Sir Steve McQueen's Small Axe series leads the field at this year's Bafta Television Awards, with 15 nominations.
The director's landmark five-film BBC One series tells stories about the lives of the West Indian community in London from the 1960s to the 1980s.
Netflix's regal drama The Crown is also one of the leading shows, with 10 nods.
I May Destroy You, about a woman coming to terms with an assault, is listed eight times, including best actress, writer and director for Michaela Coel.
"I am overwhelmed with joy to see so many people and teams that made I May Destroy You nominated this year," Coel said in a statement.
"I am equally thrilled to see Small Axe, one of my favourite shows of last year, deservedly honoured, let the celebrations begin!"
The leading nominees
- Small Axe - 15 nominations
- The Crown - 10
- I May Destroy You - 8
- Normal People - 7
- Sex Education - 6
- See the main Bafta TV nominations
There are five nominations apiece for Channel 4's Adult Material, a drama set in the porn industry, and Sky Atlantic's I Hate Suzie, whose star Billie Piper is up for best actress.
BBC Three comedy This Country is recognised four times, as are Strictly Come Dancing and the acclaimed documentary series Once Upon a Time in Iraq.
In the individual categories, John Boyega's performance as real-life police officer Leroy Logan in one of the Small Axe films - Red, White and Blue - sees him up for best actor alongside Shaun Parkes, who was in the Mangrove instalment of Small Axe.
Josh O'Connor, who plays the young Prince Charles in The Crown, makes the same list, alongside Paapa Essiedu from I May Destroy You, Waleed Zuaiter from Baghdad Central and Normal People's Paul Mescal.
Mescal's co-star Daisy Edgar-Jones is nominated for best actress, next to Piper, Coel and another Small Axe star, Letitia Wright. Killing Eve's Jodie Comer and Adult Material's Hayley Squires also make the same shortlist.
Friday Night dinner star Paul Ritter, who died earlier this month aged 54, is nominated for best male performance in a comedy.
Which stars and shows were snubbed?
Notably, The Crown's Emma Corrin and Gillian Anderson, who won Golden Globe awards in February for playing Princess Diana and Margaret Thatcher respectively, have been overlooked by Bafta.
There's also no room for Olivia Colman, who plays the Queen, but Tobias Menzies has been nominated for playing the Duke of Edinburgh, three weeks after Prince Philip's death.
Des, a three-part drama starring David Tennant as serial killer Dennis Nilsen, was left out, as was another ITV true crime drama, White House Farm, and BBC lockdown sitcom Staged.
In the international category, Netflix hits The Queen's Gambit and Tiger King failed to make the cut.
"All those nominations are basically last year in review, and Bafta applauding all the things that we've binge watched - that is everything we did last year apart from one hour of walking a day," one of the judges, author and journalist Caitlin Moran, told BBC Breakfast.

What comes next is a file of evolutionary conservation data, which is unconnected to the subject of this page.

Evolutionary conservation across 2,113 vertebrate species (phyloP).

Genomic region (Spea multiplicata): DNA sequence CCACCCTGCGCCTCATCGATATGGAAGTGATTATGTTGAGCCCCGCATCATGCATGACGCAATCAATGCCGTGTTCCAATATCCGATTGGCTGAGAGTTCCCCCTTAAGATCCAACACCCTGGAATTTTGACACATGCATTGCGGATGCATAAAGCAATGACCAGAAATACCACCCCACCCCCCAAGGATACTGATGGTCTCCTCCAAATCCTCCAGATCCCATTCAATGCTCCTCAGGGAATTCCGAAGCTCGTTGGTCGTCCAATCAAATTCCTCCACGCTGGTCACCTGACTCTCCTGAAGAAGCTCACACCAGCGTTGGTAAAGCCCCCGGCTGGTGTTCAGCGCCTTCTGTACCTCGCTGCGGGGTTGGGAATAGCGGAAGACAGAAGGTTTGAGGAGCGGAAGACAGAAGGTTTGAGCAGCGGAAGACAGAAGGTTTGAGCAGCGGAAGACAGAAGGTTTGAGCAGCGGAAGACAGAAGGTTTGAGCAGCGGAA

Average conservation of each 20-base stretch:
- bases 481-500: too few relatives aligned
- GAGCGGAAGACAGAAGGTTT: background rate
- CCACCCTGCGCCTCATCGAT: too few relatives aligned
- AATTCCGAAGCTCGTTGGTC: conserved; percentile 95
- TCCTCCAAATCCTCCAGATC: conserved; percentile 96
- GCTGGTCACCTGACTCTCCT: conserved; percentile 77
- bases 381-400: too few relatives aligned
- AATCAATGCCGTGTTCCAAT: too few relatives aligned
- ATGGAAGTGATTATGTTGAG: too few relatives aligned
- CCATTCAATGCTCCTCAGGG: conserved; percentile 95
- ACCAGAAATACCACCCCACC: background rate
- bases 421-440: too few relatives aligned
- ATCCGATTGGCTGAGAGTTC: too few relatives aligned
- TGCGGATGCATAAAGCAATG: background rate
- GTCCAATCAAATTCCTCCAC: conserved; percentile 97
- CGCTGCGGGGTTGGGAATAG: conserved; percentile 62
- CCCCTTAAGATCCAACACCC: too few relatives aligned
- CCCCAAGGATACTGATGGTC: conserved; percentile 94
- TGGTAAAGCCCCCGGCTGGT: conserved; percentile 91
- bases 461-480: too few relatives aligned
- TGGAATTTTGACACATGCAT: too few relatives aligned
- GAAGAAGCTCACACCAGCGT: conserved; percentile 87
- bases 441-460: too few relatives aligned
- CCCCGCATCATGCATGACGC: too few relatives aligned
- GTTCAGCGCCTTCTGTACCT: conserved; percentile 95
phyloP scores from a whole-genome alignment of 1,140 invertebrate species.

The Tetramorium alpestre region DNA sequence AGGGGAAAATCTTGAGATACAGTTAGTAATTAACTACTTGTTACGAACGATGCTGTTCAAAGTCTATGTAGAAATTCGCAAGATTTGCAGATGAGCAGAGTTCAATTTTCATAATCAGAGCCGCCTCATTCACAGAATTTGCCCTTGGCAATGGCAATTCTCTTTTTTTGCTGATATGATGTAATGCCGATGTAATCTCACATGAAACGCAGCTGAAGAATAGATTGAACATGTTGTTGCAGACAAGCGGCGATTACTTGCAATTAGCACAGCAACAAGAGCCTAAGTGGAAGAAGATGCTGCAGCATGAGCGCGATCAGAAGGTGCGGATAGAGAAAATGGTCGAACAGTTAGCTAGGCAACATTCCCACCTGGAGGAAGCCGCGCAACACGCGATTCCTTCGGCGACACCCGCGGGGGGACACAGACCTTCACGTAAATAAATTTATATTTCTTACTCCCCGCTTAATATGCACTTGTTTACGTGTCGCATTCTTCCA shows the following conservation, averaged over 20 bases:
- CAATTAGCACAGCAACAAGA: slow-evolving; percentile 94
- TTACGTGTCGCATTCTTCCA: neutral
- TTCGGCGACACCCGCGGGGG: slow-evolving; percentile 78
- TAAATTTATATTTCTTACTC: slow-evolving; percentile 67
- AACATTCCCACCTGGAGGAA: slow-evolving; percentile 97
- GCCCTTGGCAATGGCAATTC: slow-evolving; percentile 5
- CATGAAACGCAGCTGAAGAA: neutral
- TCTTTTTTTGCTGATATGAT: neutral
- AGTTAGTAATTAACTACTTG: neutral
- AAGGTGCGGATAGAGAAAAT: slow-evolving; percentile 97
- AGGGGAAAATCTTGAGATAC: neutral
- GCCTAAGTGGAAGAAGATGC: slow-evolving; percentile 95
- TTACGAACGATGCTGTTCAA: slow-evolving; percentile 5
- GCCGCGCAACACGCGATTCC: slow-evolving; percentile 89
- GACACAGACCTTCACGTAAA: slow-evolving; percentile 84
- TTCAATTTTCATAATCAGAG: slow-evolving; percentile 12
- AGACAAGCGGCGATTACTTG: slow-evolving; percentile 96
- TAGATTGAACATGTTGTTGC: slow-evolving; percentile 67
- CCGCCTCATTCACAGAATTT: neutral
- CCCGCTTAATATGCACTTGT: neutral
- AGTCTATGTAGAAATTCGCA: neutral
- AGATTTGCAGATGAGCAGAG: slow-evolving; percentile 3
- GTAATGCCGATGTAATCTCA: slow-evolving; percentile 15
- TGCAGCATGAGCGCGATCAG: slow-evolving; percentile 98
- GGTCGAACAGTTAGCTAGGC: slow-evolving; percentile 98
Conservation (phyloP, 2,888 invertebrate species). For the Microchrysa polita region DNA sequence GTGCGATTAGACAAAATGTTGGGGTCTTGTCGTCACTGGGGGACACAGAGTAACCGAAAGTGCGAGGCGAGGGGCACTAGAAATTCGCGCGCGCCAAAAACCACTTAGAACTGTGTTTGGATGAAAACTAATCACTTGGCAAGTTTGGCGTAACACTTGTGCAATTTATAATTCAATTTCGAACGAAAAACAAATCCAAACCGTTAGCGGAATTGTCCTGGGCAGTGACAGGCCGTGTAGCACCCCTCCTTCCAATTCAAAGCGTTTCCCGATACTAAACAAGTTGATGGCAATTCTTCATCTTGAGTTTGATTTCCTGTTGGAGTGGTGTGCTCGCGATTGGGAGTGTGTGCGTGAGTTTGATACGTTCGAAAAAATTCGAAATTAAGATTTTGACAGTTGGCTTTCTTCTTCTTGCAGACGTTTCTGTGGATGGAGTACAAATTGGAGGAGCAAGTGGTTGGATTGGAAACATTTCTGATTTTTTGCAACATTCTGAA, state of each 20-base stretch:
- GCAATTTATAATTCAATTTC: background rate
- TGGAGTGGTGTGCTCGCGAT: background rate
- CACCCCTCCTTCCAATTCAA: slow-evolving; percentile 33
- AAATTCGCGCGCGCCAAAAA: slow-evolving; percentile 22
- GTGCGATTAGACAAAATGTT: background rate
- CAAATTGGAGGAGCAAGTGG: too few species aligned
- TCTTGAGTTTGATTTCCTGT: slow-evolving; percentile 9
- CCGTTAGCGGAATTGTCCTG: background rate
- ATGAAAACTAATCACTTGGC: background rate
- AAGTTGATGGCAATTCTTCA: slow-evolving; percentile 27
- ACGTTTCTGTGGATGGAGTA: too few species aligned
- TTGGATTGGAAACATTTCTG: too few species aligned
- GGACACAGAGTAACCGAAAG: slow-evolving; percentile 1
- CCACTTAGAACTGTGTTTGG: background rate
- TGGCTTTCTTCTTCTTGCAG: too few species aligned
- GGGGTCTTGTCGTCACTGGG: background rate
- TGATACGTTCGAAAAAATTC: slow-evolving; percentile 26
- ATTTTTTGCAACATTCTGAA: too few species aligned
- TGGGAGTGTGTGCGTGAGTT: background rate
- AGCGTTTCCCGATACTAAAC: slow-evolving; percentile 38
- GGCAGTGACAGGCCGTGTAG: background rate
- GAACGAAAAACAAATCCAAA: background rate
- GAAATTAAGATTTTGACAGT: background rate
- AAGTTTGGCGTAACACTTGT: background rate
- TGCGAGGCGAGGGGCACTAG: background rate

"When I first saw the nominations, I was like, 'Where's the Tiger King? That was pretty big in my life'. But on reflection, that was just a show about a man being horrible to tigers and probably best that it's not been nominated for a Bafta."
'I wanted to make Small Axe for my mother'
Late last year, Sir Steve McQueen said "things are changing" for black British film-makers after one part of his series, Lovers Rock, was named the best film of 2020 by Sight & Sound magazine.
"To be honest with you, black and brown-skinned people have not been really welcomed into the film and television community," he told BBC Breakfast.
"But now things are sort of changing things and people are realising that things need to be sorted and things need to be changed and there's opportunities there - we've just got to take them when we get them."
Sir Steve added that he made the Small Axe series, which tackled a range of issues around race relations, so people like his own mother could see stories like their own reflected.
"Firstly, I wanted to make Small Axe for my mother, in a way that you could turn on the telly and have it accessible to her," he said.
"And that period of time from the 60s to the early 80s, for me, it was a time where things were being contested and stories, which were being sort of swept under the carpet, needed to be spoken about and needed to be seen."
Nominees for the Bafta Must-See Moment Award were announced on Tuesday, and include Diversity's controversial dance routine on Britain's Got Talent, which provoked thousands of complaints.
Viewers have until 17:00 BST on 24 May to vote for the winner, which will be announced as part of the Bafta TV Awards ceremony on 6 June.
The Bafta prizes honour shows transmitted in 2020, and comedian Richard Ayoade will to host the ceremony for the second year in a row.
Typically an extravagant event at London's Royal Festival Hall, festivities will be more restrained due to the safeguards in place due to Covid-19 and will take place in a closed studio.
The winners of Bafta's TV Craft Awards, meanwhile, which celebrate behind-the-scenes achievements, will be announced by Famalam actress Gbemisola Ikumelo on 24 May.